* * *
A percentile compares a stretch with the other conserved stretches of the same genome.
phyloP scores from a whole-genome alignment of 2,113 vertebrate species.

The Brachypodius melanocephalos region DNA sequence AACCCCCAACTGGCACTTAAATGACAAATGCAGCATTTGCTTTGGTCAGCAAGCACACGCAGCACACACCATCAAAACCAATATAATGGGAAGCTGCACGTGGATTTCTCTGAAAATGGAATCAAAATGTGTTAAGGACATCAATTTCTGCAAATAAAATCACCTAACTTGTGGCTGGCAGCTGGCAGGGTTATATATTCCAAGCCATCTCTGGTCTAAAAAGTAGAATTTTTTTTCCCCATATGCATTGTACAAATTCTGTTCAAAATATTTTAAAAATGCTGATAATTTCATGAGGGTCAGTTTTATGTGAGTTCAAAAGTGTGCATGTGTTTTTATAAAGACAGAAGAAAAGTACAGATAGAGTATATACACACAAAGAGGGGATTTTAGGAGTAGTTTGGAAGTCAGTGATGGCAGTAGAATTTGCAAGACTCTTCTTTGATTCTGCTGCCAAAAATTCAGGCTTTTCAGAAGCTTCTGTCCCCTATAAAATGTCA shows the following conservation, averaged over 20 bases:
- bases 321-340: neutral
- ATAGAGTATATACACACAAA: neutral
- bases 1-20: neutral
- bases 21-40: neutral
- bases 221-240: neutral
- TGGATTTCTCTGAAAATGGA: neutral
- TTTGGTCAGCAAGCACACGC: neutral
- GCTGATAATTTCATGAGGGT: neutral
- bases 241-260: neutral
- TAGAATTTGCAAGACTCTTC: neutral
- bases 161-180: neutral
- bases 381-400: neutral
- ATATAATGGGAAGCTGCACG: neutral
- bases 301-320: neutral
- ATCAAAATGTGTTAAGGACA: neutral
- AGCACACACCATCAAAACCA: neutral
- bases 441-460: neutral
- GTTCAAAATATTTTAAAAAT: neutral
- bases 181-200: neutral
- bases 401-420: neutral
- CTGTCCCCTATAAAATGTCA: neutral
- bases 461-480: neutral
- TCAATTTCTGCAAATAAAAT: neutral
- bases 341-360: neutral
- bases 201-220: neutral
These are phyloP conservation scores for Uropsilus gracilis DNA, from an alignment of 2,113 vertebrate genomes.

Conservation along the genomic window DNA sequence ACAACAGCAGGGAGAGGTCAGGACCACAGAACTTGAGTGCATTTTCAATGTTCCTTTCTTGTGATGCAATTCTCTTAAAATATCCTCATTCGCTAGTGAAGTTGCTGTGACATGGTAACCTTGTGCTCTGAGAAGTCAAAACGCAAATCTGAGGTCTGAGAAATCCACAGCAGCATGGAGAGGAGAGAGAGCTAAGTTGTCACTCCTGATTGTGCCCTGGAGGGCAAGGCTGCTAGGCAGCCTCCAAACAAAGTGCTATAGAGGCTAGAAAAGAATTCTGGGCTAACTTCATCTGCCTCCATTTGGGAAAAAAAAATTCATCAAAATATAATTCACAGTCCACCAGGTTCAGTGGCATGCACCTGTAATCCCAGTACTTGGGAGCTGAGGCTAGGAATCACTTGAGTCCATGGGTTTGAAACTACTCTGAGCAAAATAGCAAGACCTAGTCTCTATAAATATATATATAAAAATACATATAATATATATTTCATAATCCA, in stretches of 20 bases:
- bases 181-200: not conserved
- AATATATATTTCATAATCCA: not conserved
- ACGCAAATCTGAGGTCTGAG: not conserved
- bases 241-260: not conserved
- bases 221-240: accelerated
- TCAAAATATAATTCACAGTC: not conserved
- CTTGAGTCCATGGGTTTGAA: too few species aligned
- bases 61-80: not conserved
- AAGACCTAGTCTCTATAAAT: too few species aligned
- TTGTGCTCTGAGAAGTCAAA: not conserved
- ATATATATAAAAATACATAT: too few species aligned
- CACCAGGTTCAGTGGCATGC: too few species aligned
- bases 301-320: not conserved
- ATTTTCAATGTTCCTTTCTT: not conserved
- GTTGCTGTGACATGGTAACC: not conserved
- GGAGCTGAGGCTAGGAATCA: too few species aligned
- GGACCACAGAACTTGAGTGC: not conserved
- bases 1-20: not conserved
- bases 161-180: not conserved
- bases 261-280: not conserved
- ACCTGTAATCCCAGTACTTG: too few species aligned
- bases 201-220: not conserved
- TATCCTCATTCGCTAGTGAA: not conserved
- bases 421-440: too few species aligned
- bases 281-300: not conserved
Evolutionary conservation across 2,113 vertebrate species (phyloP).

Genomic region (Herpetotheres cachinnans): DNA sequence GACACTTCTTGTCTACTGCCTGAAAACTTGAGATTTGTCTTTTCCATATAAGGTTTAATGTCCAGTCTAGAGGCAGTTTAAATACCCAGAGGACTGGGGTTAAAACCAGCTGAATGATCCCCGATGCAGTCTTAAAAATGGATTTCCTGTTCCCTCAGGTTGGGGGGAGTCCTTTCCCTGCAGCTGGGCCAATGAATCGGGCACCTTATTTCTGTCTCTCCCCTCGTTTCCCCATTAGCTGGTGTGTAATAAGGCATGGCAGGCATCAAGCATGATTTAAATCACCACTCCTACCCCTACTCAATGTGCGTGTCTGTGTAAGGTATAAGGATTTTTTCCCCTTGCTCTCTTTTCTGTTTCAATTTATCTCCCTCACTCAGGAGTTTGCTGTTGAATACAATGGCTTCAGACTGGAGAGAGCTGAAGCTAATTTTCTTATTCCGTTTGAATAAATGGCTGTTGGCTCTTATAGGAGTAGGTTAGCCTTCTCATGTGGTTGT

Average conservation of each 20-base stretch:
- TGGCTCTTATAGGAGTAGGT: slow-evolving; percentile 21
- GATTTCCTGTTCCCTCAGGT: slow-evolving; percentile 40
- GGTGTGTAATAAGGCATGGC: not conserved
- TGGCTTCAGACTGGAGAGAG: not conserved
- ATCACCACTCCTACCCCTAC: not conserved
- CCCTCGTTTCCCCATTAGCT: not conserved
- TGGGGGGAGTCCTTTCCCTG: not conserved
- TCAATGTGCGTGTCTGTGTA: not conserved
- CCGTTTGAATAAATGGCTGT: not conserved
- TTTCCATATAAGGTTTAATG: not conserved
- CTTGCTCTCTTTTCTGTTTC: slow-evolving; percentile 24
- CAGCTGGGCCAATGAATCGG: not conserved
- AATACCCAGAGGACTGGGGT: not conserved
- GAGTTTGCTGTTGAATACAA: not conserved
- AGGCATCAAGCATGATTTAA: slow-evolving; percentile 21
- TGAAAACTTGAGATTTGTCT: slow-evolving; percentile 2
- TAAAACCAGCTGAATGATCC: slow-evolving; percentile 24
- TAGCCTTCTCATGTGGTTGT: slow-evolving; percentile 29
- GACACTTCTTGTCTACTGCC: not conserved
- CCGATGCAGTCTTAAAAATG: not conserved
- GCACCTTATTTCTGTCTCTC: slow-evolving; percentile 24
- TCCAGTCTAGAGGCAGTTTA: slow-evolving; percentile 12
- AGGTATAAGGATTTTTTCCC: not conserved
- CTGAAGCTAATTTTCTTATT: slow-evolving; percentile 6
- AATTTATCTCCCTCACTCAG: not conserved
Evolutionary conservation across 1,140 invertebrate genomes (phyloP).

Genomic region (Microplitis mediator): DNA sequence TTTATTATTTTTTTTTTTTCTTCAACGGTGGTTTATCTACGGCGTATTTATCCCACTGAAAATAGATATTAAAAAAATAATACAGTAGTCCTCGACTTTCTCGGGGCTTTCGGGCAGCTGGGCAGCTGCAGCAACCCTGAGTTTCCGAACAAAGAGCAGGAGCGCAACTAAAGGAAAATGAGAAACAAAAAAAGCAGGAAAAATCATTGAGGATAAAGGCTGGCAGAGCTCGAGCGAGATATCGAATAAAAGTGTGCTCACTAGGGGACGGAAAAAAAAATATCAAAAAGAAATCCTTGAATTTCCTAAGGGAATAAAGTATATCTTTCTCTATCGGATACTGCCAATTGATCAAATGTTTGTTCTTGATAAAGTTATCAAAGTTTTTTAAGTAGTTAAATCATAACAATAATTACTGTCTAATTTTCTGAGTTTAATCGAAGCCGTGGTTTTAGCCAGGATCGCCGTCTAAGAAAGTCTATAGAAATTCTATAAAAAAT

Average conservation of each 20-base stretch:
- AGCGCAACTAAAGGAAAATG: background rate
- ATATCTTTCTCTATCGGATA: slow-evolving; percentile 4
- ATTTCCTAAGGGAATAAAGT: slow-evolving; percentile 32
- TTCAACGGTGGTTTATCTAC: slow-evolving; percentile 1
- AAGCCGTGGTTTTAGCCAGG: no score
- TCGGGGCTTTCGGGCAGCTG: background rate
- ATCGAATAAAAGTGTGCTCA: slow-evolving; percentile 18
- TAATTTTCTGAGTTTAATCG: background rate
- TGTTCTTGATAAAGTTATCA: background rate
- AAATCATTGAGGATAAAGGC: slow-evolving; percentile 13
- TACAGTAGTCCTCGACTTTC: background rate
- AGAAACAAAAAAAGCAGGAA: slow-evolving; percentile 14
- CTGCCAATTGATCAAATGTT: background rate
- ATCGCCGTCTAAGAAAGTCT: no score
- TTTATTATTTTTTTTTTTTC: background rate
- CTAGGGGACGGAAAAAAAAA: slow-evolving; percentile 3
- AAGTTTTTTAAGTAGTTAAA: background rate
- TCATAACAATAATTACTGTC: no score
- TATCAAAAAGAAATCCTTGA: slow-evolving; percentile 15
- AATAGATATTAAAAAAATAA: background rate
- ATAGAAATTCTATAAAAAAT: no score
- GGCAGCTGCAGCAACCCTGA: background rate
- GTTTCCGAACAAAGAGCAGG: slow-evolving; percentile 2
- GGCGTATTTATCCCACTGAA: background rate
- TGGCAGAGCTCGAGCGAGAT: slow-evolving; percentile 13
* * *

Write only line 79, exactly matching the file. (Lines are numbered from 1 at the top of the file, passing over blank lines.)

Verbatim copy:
- GCACCTTATTTCTGTCTCTC: slow-evolving; percentile 24